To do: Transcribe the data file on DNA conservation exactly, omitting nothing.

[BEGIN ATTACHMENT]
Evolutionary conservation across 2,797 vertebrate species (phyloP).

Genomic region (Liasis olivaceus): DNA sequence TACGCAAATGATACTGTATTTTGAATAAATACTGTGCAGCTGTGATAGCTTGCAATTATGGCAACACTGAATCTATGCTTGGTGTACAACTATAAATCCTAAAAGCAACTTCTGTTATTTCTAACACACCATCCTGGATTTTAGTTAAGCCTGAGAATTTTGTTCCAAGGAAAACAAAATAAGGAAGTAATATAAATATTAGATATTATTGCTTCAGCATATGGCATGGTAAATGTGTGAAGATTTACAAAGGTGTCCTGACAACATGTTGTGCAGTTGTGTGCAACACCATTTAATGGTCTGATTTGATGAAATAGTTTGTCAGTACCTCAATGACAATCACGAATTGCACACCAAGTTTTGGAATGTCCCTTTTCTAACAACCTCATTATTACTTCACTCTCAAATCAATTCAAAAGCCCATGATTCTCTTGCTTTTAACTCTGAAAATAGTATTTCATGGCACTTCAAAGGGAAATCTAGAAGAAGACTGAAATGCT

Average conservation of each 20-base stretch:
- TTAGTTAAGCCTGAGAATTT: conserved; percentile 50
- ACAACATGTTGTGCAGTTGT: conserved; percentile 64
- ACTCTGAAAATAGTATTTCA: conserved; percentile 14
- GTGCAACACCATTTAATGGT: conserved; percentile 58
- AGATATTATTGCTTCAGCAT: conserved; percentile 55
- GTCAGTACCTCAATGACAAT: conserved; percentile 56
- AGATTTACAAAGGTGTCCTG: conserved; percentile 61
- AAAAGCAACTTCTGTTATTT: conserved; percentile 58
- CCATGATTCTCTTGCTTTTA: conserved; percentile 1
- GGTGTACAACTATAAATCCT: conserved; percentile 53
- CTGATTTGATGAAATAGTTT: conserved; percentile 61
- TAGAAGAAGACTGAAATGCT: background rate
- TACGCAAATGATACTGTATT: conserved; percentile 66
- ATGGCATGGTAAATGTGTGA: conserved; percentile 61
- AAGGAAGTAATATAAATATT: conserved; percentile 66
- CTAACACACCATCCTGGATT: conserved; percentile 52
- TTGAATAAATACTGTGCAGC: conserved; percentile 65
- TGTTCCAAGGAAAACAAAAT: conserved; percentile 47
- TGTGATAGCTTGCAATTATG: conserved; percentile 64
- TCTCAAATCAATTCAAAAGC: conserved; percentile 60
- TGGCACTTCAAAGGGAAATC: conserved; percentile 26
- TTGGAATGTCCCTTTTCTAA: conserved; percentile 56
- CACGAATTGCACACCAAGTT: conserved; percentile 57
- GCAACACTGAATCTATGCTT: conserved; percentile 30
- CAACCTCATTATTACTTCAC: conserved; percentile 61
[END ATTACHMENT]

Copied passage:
Evolutionary conservation across 2,797 vertebrate species (phyloP).

Genomic region (Liasis olivaceus): DNA sequence TACGCAAATGATACTGTATTTTGAATAAATACTGTGCAGCTGTGATAGCTTGCAATTATGGCAACACTGAATCTATGCTTGGTGTACAACTATAAATCCTAAAAGCAACTTCTGTTATTTCTAACACACCATCCTGGATTTTAGTTAAGCCTGAGAATTTTGTTCCAAGGAAAACAAAATAAGGAAGTAATATAAATATTAGATATTATTGCTTCAGCATATGGCATGGTAAATGTGTGAAGATTTACAAAGGTGTCCTGACAACATGTTGTGCAGTTGTGTGCAACACCATTTAATGGTCTGATTTGATGAAATAGTTTGTCAGTACCTCAATGACAATCACGAATTGCACACCAAGTTTTGGAATGTCCCTTTTCTAACAACCTCATTATTACTTCACTCTCAAATCAATTCAAAAGCCCATGATTCTCTTGCTTTTAACTCTGAAAATAGTATTTCATGGCACTTCAAAGGGAAATCTAGAAGAAGACTGAAATGCT

Average conservation of each 20-base stretch:
- TTAGTTAAGCCTGAGAATTT: conserved; percentile 50
- ACAACATGTTGTGCAGTTGT: conserved; percentile 64
- ACTCTGAAAATAGTATTTCA: conserved; percentile 14
- GTGCAACACCATTTAATGGT: conserved; percentile 58
- AGATATTATTGCTTCAGCAT: conserved; percentile 55
- GTCAGTACCTCAATGACAAT: conserved; percentile 56
- AGATTTACAAAGGTGTCCTG: conserved; percentile 61
- AAAAGCAACTTCTGTTATTT: conserved; percentile 58
- CCATGATTCTCTTGCTTTTA: conserved; percentile 1
- GGTGTACAACTATAAATCCT: conserved; percentile 53
- CTGATTTGATGAAATAGTTT: conserved; percentile 61
- TAGAAGAAGACTGAAATGCT: background rate
- TACGCAAATGATACTGTATT: conserved; percentile 66
- ATGGCATGGTAAATGTGTGA: conserved; percentile 61
- AAGGAAGTAATATAAATATT: conserved; percentile 66
- CTAACACACCATCCTGGATT: conserved; percentile 52
- TTGAATAAATACTGTGCAGC: conserved; percentile 65
- TGTTCCAAGGAAAACAAAAT: conserved; percentile 47
- TGTGATAGCTTGCAATTATG: conserved; percentile 64
- TCTCAAATCAATTCAAAAGC: conserved; percentile 60
- TGGCACTTCAAAGGGAAATC: conserved; percentile 26
- TTGGAATGTCCCTTTTCTAA: conserved; percentile 56
- CACGAATTGCACACCAAGTT: conserved; percentile 57
- GCAACACTGAATCTATGCTT: conserved; percentile 30
- CAACCTCATTATTACTTCAC: conserved; percentile 61